Early in my speaking career, I had the privilege of appearing on the same program as Herb True, a member of the National Speakers Association's Hall of Fame.
Since most of you reading this post may never have heard of Herb, let me introduce you.
After years on the faculty of Notre Dame, Herb went full time speaking to corporate and association audiences. Herb billed himself as the "EduTainer," blending education with entertainment.
For some audiences he wore costumes to make his points. When most speakers presented without A/V, Herb was using 35mm slides...lots of them. Not word slides, but exciting, interesting pictures and graphics. On a visit to South Bend, I stopped to see Herb and saw his slide collection--literally thousands of slides, all catalogued.
Funny, informative, motivating, relevant, Herb was one of the busiest speakers in the country.
Now back to the program with Herb. Both of us were scheduled to speak to an association annual convention on a Thursday. Herb had the opening keynote; I was doing a breakout session.
The convention began Wednesday evening with an opening reception, a simulated Philadelphia block party (yes, we were meeting in Philly). While I was enjoying the Mummers and Philly cheese steaks, I noticed Herb was sitting on the floor, reporter's notepad in hand, talking with an attendee. I moved closer to hear what he was saying.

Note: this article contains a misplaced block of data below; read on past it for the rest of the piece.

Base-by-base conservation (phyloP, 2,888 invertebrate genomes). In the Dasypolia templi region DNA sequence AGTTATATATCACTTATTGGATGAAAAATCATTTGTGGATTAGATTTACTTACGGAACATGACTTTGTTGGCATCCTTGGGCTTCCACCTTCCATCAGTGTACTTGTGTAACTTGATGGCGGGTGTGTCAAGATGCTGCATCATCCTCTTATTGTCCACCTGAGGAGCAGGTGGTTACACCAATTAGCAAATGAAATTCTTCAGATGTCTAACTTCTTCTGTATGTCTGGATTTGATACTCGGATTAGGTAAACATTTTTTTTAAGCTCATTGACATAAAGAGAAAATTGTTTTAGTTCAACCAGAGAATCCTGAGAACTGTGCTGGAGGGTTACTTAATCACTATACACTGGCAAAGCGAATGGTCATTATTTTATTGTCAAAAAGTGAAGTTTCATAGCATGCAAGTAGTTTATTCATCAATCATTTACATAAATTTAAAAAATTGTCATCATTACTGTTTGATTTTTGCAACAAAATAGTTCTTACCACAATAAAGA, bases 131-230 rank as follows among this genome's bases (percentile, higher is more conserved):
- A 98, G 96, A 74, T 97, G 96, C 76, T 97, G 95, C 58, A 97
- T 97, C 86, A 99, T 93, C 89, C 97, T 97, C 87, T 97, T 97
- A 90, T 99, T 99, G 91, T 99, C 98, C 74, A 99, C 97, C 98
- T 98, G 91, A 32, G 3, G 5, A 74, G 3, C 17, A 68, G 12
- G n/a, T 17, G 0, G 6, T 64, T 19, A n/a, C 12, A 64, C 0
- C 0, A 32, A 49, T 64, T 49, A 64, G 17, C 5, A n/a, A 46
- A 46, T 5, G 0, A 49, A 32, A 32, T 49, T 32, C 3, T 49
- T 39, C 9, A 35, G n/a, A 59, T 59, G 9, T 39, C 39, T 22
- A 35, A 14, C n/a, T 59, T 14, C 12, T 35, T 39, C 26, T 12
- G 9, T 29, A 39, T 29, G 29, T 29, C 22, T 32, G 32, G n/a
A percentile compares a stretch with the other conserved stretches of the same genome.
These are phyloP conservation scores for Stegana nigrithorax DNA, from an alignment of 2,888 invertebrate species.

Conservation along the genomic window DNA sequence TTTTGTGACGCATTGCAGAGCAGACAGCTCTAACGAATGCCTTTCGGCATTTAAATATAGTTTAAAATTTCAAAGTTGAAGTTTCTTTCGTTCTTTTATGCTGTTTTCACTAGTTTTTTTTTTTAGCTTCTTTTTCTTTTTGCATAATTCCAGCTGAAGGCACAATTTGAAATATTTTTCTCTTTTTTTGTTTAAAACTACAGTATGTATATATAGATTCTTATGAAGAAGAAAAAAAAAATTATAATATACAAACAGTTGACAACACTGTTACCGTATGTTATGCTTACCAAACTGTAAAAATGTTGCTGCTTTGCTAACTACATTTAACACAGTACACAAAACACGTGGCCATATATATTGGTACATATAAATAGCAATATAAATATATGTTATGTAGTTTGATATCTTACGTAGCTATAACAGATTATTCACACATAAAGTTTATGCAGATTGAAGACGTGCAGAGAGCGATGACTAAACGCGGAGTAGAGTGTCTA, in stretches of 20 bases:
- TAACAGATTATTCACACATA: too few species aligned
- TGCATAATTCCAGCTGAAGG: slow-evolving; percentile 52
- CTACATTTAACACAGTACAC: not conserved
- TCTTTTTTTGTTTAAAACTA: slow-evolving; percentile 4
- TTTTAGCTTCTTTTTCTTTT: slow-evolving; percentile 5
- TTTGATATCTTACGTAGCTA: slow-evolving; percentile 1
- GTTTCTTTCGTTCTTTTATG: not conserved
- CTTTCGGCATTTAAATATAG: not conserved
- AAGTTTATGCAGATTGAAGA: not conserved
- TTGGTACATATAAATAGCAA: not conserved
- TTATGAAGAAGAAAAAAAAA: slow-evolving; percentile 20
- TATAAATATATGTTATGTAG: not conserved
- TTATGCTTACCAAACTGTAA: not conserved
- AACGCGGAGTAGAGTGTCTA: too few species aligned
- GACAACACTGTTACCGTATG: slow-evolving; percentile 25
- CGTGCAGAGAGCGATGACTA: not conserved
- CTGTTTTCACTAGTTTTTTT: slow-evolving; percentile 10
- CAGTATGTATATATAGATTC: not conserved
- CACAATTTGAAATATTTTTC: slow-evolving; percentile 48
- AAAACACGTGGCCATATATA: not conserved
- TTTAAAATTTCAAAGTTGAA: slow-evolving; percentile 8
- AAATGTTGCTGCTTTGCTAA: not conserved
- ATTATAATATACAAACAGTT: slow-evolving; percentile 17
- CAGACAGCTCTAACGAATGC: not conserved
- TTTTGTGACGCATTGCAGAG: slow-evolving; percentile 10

"Were you at last year's convention? What was the best idea you took home? What are you hoping to learn this year? Anything happen to you this past year that was especially good or bad? Anything that would be typical of what other members are going through? Whom do you admire most in your industry? Why? What have you learned in the past year?"
Then he would hop up, grab another attendee, sit him or her down, and go through the questioning process again.
While the rest of us were partying, Herb was mining the audience for examples, names, issues, concerns, and industry humor.
By the next morning, he had refined much of what he had mined, and gave it back to the audience as gold nuggets of industry understanding and insight. And quickly, he was one of them.
I saw Herb the next day after we both had presented. I mentioned how I had observed his interviews and complimented him on how much of the information he had incorporated into his talk.
"Yes, it's a great source of what's really on people's minds, a great way to customize. But the main reason I do it is I love to learn! If we don't learn something new every day, we can't improve."
Then right before we parted, he looked at me and asked intensely, "Lou, what did you learn today?."
After every speech, workshop, client meeting, or at the end of a day at home, Herb's question comes back to me. "What did you learn today?"